9. Please don't torch me here, as I don't know a whole lot about electricity. If I can't see it, touch it, smell it or sometimes taste it, I don't want anything to do with it. Having said that, I seem to remember that sometime--a long time ago--I was told to touch the battery cable to the battery post, pull away and then attach the cable back onto the battery. Why this was I don't remember but it might be something to try if your batteries all test good. Again, my disclaimer as to my expertise: I used to think that putting electrical tape over the outlets on the walls would keep the electricity from running out on to the floor.😊
  10. I believe all roof AC units on RVs are mounted over a 14" square hole, making it fairly simple to replace one brand with another.
  11. Our entry steps are hinged on the top, covered with ugly powder blue shag carpeting. Foretravel used the shag carpeting to act as a seal on the sides of the lift-up steps, which are only lifted to check the two 8D batteries in the compartment under the steps. I have racked my pea sized brain trying to figure out how to eliminate the shag carpeting and yet have a good seal and be able to lift the steps in order to access the batteries.
  12. Mike, see my posts on iRV2 this morning.
  13. I found Ortho's Orthene for fire ants kills ants "right now!" Available almost anywhere down south where fire ants exist. Regular ant poison up here in northern Wisconsin seems to just make the ants move to a different location a few feet away from their first nest.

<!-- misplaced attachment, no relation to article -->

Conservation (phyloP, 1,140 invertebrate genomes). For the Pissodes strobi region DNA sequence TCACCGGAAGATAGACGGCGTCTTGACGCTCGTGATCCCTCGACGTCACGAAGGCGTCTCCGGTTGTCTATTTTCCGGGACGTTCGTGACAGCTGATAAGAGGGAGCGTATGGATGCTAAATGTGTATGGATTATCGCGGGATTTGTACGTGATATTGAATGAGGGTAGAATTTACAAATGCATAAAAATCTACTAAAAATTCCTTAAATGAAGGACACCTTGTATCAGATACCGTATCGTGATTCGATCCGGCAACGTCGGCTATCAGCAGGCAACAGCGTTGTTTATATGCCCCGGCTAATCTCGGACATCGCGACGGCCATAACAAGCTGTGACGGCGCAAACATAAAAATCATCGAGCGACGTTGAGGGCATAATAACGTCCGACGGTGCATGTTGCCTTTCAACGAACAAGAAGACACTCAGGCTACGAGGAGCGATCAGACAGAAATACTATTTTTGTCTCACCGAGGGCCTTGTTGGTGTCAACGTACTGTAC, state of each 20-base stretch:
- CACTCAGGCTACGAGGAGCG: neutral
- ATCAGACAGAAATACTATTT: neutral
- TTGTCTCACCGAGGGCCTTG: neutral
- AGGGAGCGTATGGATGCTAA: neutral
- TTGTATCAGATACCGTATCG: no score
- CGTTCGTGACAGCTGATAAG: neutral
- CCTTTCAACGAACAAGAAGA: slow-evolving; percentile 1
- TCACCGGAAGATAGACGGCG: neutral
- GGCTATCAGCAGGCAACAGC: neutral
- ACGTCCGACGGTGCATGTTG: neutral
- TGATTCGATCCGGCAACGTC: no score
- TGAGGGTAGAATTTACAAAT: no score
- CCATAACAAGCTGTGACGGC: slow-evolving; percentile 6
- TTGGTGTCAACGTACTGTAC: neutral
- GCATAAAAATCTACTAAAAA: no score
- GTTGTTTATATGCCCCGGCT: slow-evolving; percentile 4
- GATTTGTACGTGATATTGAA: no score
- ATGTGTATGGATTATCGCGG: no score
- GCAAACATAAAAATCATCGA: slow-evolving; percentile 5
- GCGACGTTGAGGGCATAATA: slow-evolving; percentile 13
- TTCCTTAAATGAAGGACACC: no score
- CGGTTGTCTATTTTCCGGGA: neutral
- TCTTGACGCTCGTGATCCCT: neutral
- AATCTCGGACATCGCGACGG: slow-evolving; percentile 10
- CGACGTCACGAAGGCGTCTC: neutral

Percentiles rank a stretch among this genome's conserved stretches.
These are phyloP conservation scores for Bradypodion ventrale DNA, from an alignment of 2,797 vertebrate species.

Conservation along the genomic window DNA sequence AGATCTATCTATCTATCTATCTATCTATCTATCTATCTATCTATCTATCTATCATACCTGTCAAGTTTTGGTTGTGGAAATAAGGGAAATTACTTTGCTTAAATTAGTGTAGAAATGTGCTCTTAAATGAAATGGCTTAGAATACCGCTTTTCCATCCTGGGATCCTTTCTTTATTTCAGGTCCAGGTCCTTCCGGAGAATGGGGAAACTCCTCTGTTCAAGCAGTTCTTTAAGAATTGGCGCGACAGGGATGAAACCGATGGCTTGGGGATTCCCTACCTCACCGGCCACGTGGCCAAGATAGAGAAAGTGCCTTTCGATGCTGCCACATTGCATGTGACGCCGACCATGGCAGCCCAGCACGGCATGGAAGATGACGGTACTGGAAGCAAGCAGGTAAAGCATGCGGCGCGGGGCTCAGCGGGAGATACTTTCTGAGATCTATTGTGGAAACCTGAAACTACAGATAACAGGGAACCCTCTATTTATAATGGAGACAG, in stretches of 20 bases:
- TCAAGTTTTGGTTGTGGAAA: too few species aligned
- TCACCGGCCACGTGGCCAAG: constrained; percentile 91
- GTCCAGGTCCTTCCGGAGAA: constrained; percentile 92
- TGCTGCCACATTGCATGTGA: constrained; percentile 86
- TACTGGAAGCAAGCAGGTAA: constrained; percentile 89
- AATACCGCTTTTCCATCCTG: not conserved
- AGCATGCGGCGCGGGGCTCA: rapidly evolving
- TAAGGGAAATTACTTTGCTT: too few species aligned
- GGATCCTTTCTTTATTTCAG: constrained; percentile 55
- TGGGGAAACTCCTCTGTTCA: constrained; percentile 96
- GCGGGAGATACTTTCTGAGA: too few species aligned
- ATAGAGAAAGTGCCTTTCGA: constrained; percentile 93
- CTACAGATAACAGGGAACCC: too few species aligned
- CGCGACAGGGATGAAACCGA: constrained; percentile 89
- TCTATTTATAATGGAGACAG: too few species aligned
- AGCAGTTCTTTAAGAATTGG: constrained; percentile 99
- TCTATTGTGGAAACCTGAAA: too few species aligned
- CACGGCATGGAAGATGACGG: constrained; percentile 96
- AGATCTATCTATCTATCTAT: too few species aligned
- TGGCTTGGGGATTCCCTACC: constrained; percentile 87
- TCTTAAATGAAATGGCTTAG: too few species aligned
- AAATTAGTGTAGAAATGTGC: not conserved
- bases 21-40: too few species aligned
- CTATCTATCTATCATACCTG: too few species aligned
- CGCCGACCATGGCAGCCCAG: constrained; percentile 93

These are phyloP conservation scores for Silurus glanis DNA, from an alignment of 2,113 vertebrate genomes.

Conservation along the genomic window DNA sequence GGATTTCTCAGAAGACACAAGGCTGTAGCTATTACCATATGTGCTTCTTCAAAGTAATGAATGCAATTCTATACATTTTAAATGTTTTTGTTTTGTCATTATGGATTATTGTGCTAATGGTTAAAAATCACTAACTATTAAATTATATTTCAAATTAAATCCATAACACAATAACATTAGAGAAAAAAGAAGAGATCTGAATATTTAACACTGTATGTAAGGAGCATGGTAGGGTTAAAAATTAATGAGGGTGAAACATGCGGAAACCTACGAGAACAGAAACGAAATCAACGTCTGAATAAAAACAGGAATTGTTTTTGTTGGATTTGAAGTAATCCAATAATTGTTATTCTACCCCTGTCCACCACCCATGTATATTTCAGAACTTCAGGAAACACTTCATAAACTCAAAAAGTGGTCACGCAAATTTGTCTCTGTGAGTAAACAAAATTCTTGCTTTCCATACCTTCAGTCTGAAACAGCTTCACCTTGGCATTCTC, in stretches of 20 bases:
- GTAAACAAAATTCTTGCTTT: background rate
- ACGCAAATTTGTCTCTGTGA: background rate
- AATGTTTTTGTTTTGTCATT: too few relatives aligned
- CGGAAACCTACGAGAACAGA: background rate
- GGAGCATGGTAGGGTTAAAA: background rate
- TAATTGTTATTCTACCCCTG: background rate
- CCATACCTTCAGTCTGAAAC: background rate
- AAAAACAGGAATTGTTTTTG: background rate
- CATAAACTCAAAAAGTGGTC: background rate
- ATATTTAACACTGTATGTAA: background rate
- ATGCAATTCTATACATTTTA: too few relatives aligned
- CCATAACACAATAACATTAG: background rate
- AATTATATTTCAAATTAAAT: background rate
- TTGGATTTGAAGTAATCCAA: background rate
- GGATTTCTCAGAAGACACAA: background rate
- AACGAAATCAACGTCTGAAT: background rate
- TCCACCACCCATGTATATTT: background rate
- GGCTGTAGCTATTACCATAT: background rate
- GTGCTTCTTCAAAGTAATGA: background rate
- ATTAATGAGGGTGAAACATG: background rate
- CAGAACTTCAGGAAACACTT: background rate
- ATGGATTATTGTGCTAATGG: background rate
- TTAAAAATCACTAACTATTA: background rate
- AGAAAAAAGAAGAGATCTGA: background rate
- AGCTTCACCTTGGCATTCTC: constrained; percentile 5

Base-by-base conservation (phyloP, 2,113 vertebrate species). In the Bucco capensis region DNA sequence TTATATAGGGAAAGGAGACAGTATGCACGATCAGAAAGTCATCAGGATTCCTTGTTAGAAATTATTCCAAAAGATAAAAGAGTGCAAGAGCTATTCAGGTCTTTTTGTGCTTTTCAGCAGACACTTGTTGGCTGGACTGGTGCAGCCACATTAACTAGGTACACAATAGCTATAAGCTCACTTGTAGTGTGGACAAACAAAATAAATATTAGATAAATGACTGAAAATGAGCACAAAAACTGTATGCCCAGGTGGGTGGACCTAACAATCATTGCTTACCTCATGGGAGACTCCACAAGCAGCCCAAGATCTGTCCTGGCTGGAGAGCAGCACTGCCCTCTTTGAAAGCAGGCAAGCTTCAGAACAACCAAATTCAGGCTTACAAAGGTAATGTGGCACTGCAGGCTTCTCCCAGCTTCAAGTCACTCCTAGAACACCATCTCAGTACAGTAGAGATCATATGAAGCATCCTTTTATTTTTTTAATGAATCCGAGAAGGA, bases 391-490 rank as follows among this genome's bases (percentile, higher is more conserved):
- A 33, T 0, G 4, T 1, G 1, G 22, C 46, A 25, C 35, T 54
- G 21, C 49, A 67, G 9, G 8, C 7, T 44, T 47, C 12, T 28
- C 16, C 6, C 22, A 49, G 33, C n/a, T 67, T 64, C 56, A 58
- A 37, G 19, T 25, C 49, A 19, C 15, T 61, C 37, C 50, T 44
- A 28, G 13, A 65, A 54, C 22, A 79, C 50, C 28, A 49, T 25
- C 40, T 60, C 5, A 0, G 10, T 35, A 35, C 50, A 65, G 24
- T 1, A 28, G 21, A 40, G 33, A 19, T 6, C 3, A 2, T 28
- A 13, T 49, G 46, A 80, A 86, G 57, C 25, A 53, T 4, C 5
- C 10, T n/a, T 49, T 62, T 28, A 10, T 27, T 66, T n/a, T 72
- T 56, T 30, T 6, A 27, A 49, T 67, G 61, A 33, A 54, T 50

14. I guess my "crappy" 30 year old coach wouldn't be allowed in?
  15. Diesel pusher. Not sure what "blocks" you are referring to, but if you mean the ramps I made, then the pieces in front of the tires are screwed in place with long deck screws. Oops, now understand what you mean. The wheels are not touching the ground when positioned for the coach to drive up on. Only when I flip the ramps over do the wheels touch the ground. They are offset so the ramp surface is not touching the ground when the ramps get flipped. I CAREFULLY drive up onto the ramps and then creep forward until the center hub of the driver's front wheel is centered over the blue painted tell-tale on the side of the ramp. I have spray painted the driveway blacktop at each corner of the ramps with a spot of white paint so I know exactly where to place the ramps when we come back from an outing. No guessing how wide or how far forward to put the ramps or jack risers relative to the concrete the rear duals and the heavy engine end of the coach rests on. This method makes it easy to place the coach so when I mow with our lawn tractor I have the entire coach on the blacktop and not hanging over the lawn. Re the front cap and the rear cap also, I have caulked both ends this spring. The junction between the caps and the fiberglass roof have a cover strip screwed over them. The full length fiberglass roof sheet does have a lot of waviness in it but no tears, cracks or leaks. I was told the coach had sat in covered storage for about 10 or 11 years. It only has around 84,000 miles on it.